Is Gracie Jiu jitsu worth the effort?

Discussion in 'Grappling Technique' started by SAMURAI SPIRIT, Jan 8, 2013.

  1. SAMURAI SPIRIT

    SAMURAI SPIRIT Blue Belt

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    Hello everyone:

    After doing some research and having some initial queries answered by some people here I have realized that Gracie Academy in CA emphasizes more on the self defense / street fight aspect of BJJ instead of points and competition oriented BJJ that has gained popularity. They emphasize basic high probability moves and train their students for strike awareness from the get go. Plus they also incorporate ground and pound possibilities and are more in line with what Gracie / BJJ was meant to be. Just to get a taste of it I was thinking about flying to CA and training there at least for a couple of weeks to see what they are about.

    My question is ... how would it be different from the Muay Thai + BJJ class that is now being offered pretty much in every BJJ gym? Someone mentioned that Gracie Juijitsu teaches strikes not to knock the guy out like Muay Thai and modern MMA but to distract in order to get the clinch etc. If anyone has trained at Gracie Academy I would love to hear from them.
     
  2. envee

    envee White Belt

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    muay thai + bjj >> gracie ju jutsu
     
  3. deadlizard

    deadlizard cold blooded

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    If anything, the Gracie Academy is much more structured than your regular BJJ academy.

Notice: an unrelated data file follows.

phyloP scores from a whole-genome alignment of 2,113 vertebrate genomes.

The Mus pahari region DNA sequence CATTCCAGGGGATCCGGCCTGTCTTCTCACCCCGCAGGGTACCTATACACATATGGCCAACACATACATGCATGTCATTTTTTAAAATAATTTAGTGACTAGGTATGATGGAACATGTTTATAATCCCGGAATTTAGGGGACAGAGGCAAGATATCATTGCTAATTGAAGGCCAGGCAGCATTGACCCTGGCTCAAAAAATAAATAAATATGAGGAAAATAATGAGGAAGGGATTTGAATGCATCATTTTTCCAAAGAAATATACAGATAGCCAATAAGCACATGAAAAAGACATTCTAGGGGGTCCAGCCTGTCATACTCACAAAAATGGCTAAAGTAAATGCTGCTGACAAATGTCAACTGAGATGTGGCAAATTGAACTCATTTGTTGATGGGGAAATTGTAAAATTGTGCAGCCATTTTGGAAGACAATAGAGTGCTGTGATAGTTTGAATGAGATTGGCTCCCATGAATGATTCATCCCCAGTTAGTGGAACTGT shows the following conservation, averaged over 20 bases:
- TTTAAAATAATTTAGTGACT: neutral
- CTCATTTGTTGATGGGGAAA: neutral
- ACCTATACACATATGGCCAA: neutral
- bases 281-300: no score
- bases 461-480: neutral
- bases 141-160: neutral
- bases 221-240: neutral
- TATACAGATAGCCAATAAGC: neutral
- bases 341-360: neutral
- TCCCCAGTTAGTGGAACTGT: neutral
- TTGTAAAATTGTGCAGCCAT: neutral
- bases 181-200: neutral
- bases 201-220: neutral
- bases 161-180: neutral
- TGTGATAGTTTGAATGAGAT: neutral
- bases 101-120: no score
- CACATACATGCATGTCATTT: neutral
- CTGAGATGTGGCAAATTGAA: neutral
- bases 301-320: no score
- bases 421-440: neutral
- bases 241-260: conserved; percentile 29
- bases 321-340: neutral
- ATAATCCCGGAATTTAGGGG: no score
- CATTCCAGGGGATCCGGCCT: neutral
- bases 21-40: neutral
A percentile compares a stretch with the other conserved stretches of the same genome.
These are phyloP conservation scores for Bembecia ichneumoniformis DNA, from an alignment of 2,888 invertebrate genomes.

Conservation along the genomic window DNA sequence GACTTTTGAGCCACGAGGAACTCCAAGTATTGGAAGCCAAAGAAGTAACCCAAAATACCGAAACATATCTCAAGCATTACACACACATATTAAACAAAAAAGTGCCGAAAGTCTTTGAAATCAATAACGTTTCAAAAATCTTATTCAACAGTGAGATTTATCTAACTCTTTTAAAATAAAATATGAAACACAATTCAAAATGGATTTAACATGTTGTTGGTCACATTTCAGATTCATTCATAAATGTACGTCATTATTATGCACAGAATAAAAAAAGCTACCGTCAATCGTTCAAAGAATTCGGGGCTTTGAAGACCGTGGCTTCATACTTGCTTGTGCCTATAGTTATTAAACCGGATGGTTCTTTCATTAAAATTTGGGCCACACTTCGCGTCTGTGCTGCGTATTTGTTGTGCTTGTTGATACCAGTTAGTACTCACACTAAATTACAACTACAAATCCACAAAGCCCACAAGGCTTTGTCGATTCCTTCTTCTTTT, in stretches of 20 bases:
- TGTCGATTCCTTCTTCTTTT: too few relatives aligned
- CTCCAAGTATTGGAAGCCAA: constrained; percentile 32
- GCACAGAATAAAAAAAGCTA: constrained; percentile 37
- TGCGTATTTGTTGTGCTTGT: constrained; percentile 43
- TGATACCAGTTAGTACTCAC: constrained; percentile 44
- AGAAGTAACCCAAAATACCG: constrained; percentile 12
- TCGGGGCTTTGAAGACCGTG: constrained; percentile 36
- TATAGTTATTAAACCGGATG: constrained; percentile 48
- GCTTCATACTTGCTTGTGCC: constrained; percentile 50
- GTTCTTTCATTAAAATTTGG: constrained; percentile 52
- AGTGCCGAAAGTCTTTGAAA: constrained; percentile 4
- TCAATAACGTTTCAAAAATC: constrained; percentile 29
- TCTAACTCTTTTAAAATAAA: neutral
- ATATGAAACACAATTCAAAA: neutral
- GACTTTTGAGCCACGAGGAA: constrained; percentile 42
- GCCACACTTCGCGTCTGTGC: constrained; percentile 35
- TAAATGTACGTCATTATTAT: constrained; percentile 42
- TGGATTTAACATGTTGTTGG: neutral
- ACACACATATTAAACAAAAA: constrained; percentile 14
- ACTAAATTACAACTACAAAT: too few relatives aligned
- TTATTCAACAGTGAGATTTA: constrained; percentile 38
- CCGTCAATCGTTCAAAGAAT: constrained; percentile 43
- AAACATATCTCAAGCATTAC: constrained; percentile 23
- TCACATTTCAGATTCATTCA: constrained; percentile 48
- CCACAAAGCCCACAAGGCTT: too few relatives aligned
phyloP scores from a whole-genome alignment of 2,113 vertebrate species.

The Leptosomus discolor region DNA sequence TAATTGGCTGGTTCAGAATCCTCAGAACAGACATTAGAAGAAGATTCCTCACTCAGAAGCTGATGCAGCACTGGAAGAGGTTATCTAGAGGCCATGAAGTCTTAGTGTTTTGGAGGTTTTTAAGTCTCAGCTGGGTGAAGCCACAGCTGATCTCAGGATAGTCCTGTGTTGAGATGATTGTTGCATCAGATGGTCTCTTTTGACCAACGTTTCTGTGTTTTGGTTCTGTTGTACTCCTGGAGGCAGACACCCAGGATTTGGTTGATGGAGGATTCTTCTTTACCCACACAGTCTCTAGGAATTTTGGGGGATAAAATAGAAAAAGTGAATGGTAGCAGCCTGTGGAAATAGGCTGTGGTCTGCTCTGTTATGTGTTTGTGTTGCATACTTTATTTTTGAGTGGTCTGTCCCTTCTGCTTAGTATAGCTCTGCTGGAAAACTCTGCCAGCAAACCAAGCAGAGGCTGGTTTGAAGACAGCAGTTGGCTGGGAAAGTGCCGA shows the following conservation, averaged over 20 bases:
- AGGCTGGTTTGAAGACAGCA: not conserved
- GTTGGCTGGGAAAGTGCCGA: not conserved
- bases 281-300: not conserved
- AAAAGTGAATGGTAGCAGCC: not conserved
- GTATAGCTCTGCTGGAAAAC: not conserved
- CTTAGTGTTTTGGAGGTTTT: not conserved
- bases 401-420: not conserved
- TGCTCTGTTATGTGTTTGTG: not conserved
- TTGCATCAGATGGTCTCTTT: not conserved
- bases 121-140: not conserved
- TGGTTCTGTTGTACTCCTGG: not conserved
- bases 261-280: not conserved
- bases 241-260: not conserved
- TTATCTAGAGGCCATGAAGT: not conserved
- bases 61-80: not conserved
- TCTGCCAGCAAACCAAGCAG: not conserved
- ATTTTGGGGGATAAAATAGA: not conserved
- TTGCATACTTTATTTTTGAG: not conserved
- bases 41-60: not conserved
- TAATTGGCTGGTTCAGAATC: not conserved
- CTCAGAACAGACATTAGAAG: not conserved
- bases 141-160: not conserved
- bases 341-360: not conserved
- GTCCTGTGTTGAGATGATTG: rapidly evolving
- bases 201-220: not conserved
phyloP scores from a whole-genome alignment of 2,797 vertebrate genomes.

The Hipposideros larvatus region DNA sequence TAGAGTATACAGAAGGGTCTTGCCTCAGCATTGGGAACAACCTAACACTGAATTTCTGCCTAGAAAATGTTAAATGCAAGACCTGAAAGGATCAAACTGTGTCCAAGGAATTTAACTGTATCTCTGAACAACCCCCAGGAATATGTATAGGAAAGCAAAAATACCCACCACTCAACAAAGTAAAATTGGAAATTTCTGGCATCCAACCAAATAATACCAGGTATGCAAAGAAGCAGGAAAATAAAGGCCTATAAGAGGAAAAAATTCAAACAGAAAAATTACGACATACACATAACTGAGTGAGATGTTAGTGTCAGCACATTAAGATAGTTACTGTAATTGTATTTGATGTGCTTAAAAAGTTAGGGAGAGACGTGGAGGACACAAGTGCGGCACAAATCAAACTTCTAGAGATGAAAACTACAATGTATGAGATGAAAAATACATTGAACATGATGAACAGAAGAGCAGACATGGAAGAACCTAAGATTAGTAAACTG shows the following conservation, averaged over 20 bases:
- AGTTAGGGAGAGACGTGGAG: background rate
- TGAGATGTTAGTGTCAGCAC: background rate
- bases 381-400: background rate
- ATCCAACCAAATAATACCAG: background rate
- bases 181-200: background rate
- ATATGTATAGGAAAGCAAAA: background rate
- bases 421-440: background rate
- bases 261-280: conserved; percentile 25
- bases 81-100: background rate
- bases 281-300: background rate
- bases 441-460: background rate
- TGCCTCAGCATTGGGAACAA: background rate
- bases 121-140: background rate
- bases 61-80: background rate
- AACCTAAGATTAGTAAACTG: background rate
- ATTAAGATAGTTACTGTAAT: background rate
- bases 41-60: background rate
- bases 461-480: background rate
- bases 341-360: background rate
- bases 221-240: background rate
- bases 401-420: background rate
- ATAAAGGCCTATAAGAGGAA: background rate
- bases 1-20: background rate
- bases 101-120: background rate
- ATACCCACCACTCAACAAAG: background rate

If you only have a few weeks, for sure Gracie Academy.
     
  4. Einarr

    Einarr Banned Banned

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    It can't hurt you to train. Go for it.
     
  5. Uchi Mata

    Uchi Mata Preaching the gospel of heel hooks and left kicks

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    Their clinch TDs are okay, but if that's what you're looking to learn going and training some Judo or Greco would be a better use of your time and money. All of their stuff I've seen is more situational self defense, e.g. he puts my in a headlock, I take him down and get mount, etc. But I'm biased, not a big fan of the old school Gracie BJJ approach. There's a reason none of them fight MMA anymore, it's not enough all by itself though they continue to claim it is and blame the rules.
     
  6. nomoremondays

    nomoremondays Green Belt

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    No experience in any of the martial arts mentioned above (in OP), but a system which has combined different phases of the 'game' together, coherently, from the get - go sounds more helpful for beginners than teaching someone two completely different arts and expecting them to stitch it together on their own over time. Figuring out how to combine system A with system B efficiently is a big deal which does not get enough credit.
    Of course, usual caveats of individual instructor capability, adequate training drills and regimen, decent training partners and all that remain.
     
  7. Alex88

    Alex88 Brown Belt

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    Just can't disagree with that.
     

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